King quits sheriff race
Sen. Steve King has quit the race for Mesa County sheriff.
In a letter to the Mesa County Republican Party on Wednesday, King said he was quitting the race effective immediately.
“As a flawed human being, I’ve made my share of mistakes and believe there is no better test of a man’s integrity than his behavior when he is wrong,” King wrote in the letter. “I wish to apologize to my family, friends, community and those who have put their faith in me.”
King is under investigation for possibly falsifying one of his timecards at the Mesa County Sheriff’s Office, the hours that he claimed while working at Colorado Mesa University, reimbursement reports he’s filed with the Colorado Legislature and campaign finance reimbursements he’s made to himself over the past two years.
That investigation is being conducted by the 18th Judicial District Attorney’s Office, which includes Arapahoe, Douglas, Elbert and Lincoln counties.
George Brauchler, the district attorney there, told the Daily Sentinel that King’s withdrawal as the Republican nominee for Mesa County sheriff will have no impact on his investigation.
“Whether he’d have stayed in or dropped out, it has no impact on the truth of what happened, or how we decide to proceed,” Brauchler said. “My sense of it is that some people might be well like, ‘Well, maybe he agreed to drop out so they’re not going to ... nothing like that. We’d never do that.”
Brauchler’s office got the case after the Mesa County District Attorney’s Office called for an investigation, but couldn’t refer it to the sheriff’s office or the Grand Junction Police Department, where King also once worked.
As a result, District Attorney Pete Hautzinger referred the case to the Colorado Bureau of Investigation, but that agency sent it to Brauchler’s office because it, too, has a conflict. Former Mesa County Sheriff Stan Hilkey, who hired and later fired King, now is executive director of the Colorado Department of Public Safety, which oversees the CBI.
The matter of who will replace King on the ballot now goes to the Mesa County Republican Party executive committee. Under Colorado law, when a candidate drops out of a race, much like when an elected official leaves a post before the term is up, a party committee chooses a replacement.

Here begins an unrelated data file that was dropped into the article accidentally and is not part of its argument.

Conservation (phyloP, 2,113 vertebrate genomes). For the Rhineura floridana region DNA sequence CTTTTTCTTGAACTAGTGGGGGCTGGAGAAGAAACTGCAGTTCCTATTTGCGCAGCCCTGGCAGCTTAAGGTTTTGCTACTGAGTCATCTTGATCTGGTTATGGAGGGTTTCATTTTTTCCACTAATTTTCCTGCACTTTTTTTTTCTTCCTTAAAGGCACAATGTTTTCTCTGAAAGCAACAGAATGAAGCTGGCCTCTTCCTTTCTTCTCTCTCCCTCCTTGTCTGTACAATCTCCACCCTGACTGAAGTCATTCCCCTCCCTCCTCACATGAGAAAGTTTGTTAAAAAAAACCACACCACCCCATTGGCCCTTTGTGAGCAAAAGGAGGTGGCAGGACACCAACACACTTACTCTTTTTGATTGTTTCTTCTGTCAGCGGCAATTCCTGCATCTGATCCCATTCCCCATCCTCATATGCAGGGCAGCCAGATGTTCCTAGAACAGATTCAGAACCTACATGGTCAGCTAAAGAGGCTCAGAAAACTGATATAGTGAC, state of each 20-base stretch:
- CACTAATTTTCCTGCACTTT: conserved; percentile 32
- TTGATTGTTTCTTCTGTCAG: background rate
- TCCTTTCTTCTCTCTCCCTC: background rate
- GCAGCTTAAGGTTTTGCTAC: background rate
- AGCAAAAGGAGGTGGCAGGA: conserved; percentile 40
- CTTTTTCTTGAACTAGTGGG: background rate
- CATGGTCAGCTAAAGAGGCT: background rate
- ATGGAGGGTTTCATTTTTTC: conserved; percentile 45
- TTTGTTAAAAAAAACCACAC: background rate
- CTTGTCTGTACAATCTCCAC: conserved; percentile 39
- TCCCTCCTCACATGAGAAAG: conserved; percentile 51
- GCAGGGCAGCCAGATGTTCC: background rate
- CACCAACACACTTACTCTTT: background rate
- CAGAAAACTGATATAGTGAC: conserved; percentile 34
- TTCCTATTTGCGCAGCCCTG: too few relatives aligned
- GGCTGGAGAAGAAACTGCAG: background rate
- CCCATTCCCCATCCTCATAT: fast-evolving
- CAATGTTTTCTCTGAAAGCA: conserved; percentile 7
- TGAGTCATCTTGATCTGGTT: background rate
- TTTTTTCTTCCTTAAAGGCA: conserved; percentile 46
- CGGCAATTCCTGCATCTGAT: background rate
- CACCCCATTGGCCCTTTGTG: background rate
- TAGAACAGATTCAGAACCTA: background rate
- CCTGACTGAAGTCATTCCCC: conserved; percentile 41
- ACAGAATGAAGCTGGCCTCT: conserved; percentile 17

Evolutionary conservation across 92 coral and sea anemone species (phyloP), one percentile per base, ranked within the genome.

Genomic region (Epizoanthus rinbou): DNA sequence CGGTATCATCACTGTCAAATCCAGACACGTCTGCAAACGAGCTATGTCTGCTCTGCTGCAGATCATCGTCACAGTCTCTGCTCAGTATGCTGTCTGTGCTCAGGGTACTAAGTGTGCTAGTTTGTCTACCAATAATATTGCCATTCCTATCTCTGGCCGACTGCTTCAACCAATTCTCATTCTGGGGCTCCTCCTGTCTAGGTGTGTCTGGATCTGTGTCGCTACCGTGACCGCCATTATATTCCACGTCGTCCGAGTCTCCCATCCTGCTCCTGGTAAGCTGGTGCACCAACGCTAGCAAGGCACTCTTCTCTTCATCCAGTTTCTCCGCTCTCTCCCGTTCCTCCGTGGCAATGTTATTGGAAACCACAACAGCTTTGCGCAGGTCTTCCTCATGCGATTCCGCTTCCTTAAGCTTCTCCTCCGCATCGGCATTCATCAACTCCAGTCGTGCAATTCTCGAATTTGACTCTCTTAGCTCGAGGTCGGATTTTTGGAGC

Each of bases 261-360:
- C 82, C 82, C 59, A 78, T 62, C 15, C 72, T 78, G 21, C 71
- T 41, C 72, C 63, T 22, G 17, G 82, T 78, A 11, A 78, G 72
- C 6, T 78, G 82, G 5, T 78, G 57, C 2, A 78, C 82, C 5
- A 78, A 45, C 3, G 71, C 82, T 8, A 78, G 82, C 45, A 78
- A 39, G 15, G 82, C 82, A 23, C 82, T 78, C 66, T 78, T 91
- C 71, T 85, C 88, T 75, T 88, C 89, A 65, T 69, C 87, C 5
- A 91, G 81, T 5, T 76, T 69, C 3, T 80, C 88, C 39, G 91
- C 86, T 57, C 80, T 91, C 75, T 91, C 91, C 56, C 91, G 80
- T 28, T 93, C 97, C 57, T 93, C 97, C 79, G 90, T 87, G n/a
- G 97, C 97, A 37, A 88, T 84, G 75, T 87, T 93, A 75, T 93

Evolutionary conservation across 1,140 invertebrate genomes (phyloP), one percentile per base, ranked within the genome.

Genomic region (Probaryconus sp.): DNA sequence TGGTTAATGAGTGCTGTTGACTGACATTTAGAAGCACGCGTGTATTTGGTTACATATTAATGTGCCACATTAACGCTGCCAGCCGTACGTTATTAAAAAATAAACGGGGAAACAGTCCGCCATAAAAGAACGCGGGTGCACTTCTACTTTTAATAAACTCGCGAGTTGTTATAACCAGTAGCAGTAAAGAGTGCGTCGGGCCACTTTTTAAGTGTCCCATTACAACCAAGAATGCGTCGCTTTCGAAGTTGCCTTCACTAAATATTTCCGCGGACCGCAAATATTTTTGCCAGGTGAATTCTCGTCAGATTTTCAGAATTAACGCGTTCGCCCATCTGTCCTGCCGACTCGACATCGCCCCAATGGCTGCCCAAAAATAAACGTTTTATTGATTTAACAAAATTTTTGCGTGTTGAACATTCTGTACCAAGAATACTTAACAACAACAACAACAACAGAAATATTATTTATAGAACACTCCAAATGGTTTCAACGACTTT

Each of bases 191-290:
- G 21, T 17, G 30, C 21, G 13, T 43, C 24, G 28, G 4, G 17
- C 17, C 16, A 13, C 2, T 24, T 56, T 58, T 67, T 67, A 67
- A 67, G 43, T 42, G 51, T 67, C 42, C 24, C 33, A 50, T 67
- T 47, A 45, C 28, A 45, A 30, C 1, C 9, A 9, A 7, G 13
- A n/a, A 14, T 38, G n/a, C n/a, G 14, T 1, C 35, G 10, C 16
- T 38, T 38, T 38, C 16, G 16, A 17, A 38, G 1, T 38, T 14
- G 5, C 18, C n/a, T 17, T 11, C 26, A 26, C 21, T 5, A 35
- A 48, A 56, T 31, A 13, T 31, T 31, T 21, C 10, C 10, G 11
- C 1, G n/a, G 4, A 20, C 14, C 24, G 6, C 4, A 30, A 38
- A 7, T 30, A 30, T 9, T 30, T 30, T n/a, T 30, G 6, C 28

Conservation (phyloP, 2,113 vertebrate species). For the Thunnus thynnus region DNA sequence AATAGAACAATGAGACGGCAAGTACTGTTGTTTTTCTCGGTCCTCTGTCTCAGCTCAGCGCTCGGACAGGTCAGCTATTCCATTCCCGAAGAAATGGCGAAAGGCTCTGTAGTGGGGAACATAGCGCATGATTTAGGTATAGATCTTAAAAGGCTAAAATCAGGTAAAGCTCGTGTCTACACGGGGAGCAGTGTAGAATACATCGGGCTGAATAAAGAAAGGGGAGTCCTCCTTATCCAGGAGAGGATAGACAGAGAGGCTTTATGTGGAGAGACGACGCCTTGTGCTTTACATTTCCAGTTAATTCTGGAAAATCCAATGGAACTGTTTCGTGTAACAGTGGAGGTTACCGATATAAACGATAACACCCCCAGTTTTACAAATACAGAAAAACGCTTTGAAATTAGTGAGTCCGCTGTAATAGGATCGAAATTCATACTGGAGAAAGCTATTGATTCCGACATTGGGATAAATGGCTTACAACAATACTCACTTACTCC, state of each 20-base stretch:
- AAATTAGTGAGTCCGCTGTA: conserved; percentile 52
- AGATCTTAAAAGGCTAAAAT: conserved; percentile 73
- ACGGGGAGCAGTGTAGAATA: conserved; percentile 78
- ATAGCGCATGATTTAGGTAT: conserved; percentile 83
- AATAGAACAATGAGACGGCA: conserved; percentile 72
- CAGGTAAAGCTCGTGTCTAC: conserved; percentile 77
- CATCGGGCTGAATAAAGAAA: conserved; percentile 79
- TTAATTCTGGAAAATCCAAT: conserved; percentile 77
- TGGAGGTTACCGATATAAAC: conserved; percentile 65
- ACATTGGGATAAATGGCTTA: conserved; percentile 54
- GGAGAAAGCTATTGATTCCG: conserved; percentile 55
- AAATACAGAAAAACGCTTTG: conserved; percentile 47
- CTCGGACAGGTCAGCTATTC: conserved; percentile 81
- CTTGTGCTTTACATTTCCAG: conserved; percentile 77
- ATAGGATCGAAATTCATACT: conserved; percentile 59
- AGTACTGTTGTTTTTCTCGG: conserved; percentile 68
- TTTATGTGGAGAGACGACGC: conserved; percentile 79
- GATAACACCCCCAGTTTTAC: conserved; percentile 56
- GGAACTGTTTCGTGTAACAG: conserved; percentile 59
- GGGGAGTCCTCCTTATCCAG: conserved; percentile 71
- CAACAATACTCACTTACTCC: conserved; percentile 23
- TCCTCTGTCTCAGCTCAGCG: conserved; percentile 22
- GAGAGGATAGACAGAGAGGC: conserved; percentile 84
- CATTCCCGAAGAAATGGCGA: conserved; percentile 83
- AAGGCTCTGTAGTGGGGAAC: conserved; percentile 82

That person, who is to be picked on Monday, will be the GOP candidate whose name will appear on the Nov. 4 ballot.
King said he was saddened that it won’t be him.
“It has been the honor of my life to serve our community for 34 years as a law enforcement officer, volunteer, coach and citizen legislator,” King wrote in his decision letter. “While I had hoped to continue serving our community as its next Mesa County sheriff, I believe for the greater good for all it is time to step aside.”
King’s problems began last month when Hilkey terminated the one-term senator from his part-time job after an internal affairs investigation found that he allegedly falsified at least one timecard and later walked out of a meeting with Hilkey and now Sheriff Rebecca Spiess.
The probe led to a “Brady letter” being sent out to area defense attorneys, something that routinely happens when the integrity of law enforcement personnel is called into question. Such letters are required to allow attorneys to impeach officers who testify in cases.
While a criminal investigation into that and other matters continues, Senate President Morgan Carroll, D-Aurora, said she is looking into the matter as well.
Carroll has the authority to call for a special ethics investigation of King, which could lead to him being admonished, censured or even expelled as a senator.
King raised nearly $15,000 in his GOP primary bid, but spent nearly all of it defeating Constitutional sheriff candidate John Pennington.
As a result, he has about $250 left in his campaign finance account, according to his last report filed in late June.
King won that race last month with nearly 71 percent of the vote.